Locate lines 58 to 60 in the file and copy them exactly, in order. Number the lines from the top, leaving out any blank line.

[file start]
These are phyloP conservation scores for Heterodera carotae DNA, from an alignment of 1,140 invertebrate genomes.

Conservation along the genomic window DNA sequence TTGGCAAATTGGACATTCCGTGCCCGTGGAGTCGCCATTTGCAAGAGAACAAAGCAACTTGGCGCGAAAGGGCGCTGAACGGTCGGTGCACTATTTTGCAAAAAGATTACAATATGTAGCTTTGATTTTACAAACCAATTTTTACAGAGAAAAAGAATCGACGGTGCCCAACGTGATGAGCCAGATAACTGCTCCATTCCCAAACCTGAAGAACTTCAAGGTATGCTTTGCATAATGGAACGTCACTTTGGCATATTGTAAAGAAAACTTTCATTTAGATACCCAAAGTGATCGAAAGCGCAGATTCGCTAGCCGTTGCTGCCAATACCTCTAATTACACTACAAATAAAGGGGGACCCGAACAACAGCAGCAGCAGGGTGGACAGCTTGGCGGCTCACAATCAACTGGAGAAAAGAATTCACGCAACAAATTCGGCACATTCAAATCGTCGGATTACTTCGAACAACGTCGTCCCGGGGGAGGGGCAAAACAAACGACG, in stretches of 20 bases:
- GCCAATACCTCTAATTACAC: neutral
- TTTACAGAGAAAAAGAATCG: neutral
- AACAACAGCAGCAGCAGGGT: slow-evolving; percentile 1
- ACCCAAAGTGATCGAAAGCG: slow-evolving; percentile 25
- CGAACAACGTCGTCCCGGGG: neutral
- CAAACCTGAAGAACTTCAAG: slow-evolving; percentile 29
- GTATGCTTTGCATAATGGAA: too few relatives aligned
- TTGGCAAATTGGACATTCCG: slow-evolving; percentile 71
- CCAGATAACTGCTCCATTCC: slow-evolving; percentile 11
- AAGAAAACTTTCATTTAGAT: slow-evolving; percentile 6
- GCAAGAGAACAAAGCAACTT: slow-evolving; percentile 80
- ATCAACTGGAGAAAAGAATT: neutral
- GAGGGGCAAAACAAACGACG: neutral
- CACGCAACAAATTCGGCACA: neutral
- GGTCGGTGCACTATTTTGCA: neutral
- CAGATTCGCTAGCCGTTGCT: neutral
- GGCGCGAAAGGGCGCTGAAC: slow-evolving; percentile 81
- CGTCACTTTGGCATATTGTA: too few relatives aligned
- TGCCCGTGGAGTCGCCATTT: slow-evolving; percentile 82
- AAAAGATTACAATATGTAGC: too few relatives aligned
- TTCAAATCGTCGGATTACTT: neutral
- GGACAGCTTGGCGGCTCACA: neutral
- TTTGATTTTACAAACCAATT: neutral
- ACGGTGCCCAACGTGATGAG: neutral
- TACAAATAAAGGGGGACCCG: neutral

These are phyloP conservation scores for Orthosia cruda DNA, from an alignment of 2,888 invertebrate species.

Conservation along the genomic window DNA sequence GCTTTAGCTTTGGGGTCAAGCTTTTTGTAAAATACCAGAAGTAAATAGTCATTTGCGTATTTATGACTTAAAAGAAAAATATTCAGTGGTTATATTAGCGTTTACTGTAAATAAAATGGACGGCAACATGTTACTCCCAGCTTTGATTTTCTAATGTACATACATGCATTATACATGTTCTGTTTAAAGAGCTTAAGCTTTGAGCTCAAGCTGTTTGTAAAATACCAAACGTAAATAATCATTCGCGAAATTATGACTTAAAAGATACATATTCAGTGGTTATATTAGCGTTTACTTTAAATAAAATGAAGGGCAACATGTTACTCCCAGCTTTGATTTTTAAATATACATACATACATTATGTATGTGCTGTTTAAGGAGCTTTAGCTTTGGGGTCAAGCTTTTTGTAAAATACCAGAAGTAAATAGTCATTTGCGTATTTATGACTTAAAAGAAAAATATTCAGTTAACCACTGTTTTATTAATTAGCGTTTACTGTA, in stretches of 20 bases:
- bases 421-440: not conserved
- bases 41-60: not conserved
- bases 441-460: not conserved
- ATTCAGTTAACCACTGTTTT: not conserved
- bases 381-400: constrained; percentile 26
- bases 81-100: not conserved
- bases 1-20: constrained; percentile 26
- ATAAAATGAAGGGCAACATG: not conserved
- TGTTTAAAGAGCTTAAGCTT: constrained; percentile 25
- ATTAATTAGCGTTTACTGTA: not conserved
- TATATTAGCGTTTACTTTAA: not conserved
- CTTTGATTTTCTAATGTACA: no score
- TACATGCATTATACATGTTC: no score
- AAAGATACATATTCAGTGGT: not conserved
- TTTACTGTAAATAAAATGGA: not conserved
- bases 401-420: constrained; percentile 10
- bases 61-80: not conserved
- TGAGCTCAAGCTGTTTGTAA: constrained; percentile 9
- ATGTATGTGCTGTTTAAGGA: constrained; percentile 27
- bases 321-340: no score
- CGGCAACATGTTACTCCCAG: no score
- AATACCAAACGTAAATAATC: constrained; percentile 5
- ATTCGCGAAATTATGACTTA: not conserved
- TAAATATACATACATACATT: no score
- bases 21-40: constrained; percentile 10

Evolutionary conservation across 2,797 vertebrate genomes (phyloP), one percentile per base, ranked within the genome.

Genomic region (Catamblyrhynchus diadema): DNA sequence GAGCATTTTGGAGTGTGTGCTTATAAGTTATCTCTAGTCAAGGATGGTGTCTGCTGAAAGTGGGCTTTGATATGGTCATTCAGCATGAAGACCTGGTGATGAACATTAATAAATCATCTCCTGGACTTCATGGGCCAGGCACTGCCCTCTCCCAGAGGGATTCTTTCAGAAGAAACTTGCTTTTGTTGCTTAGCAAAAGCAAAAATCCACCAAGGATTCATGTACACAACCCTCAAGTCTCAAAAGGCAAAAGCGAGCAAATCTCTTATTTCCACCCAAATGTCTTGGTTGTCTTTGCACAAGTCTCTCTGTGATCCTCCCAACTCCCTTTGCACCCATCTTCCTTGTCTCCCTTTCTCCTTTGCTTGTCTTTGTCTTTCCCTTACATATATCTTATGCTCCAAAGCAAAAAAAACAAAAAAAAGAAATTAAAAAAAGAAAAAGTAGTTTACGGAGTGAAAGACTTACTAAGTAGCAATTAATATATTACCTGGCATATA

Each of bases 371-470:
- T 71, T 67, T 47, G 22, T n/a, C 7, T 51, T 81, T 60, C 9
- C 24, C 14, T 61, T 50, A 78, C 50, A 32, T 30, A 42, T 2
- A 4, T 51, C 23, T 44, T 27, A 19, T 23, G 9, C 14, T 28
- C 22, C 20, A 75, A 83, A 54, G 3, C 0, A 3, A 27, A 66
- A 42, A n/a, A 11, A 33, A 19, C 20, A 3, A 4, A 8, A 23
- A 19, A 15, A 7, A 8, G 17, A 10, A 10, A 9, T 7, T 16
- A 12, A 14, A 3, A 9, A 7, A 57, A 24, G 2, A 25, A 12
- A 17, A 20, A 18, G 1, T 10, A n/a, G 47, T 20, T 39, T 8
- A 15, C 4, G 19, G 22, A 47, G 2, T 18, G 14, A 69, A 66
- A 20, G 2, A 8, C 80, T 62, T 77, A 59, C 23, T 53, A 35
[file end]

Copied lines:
- T 71, T 67, T 47, G 22, T n/a, C 7, T 51, T 81, T 60, C 9
- C 24, C 14, T 61, T 50, A 78, C 50, A 32, T 30, A 42, T 2
- A 4, T 51, C 23, T 44, T 27, A 19, T 23, G 9, C 14, T 28